Following Lawsuit, Federal Health Agencies Finally Deliver on Pandemic-Related Duties
As a result of the first litigation matter filed under Ballard Spahr’s pro bono Racial Justice and Equality Initiative (RJEI), the U.S. Department of Health and Human Services and the Centers for Disease Control and Prevention have delivered on numerous statutorily required duties of data collection, reporting, and public education, and are in the process of doing more.
Lawyers from Ballard Spahr, in partnership with Manhattan-based firm Siegel Teitelbaum & Evans, filed the federal lawsuit in October 2020 on behalf of nonprofit and public sector plaintiffs based in New York City: Coney Island Prep, a public charter school in Brooklyn, and its CEO; Housing Works, Inc., a community health organization, and its CEO; Mark Levine, a New York City Council member and Chair of Council’s Health Committee; and Alexandra Greenberg, an officer of Right to Health Action, a national public health research and advocacy organization.
Each of the plaintiffs has responsibility for safeguarding the health and welfare of the constituencies they serve, largely comprising individuals and communities of color.
Filed in the Southern District of New York in October 2020 at the height of the COVID-19 pandemic, the suit alleged that the DHHS and the CDC failed to adequately prepare for and respond to the COVID-19 pandemic by neglecting to fulfill duties required by the Pandemic and All-Hazards Preparedness and Advancing Innovation Act of 2019 and other public health statutes. The suit asserted that the plaintiffs “suffer directly from the Federal government’s failures” and that “Defendants’ ongoing failure to perform their statutory obligations…have a disproportionate impact on Black and Latinx communities and exacerbate existing health disparities among minorities.”
Both sides in the suit recently agreed to a stipulation of dismissal without prejudice, meaning that the plaintiffs can refile the action if they believe the defendants have not fulfilled their obligations.
“Plaintiffs wish to provide Defendants an opportunity to complete” the remaining duties “outside the pendency of litigation,” the stipulation states.
According to the document, subsequent to the lawsuit’s filing last fall, the DHHS and CDC have produced nine required reports, including the National Healthcare Quality and Disparities Reports, which address disparities in health care delivery related to racial and socioeconomic factors.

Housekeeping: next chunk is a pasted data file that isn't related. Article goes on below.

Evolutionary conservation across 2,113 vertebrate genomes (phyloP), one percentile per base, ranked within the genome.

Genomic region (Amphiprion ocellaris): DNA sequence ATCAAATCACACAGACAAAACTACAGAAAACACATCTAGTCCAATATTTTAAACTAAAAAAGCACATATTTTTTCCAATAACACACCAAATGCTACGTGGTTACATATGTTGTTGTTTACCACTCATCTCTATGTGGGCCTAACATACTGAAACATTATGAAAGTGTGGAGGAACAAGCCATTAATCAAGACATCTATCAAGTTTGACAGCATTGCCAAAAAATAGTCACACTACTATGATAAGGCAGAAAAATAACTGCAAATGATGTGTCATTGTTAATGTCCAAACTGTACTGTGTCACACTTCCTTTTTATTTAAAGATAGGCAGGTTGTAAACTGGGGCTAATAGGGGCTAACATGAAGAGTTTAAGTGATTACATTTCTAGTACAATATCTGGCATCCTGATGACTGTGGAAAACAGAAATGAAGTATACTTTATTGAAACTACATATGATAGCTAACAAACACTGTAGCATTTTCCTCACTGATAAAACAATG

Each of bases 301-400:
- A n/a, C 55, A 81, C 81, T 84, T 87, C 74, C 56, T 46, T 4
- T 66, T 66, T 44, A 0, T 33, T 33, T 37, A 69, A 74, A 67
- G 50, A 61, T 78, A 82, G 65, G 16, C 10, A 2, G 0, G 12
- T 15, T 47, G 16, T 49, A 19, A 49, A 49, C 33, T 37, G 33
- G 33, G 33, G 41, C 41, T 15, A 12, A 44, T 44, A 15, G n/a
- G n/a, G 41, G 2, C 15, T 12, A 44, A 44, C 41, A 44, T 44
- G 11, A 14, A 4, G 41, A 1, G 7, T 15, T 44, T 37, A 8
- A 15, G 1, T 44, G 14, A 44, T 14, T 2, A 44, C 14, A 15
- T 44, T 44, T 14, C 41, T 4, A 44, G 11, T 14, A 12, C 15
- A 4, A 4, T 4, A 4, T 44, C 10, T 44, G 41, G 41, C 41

The stipulation states that the federal agencies “are in the process of completing” three additional required reports and scheduling a required meeting “regarding the application of technologies in service of the nation’s public health.” The document further states that the defendant agencies are “in the process of performing several duties relating to their responsibility to coordinate a national ‘biosurveillance network’” for testing and tracing in a pandemic.
The Ballard Spahr team that worked on the litigation was led by litigators Kahlil C. Williams and Marjorie J. Peerce, and includes Matthew E. Kelley, Michael R. McDonald, Fanta Freeman, Althea L. Daley, and Shawn F. Summers.
“Clearly, we accomplished a great deal by filing the litigation,” Ms. Peerce said. “It obviously provided a kick-start to getting the information to our clients. This is crucial information for those on the frontlines, in particular in communities of color, which they need to fight the pandemic.”
Ballard Spahr launched the Racial Justice and Equality Initiative in the summer of 2020 amid unrest that followed the murder of George Floyd. The initiative is staffed by lawyers from Ballard Spahr’s Litigation Department, the firm’s largest department, with more than 250 attorneys. Mr. Williams and Ms. Peerce serve on the Leadership Committee for the Initiative.
To date, Ballard Spahr attorneys have contributed more than 3,500 pro bono hours under the RJEI, encompassing nearly two dozen cases across the country addressing voting rights, education access, economic justice, and other issues of racial justice and equality.
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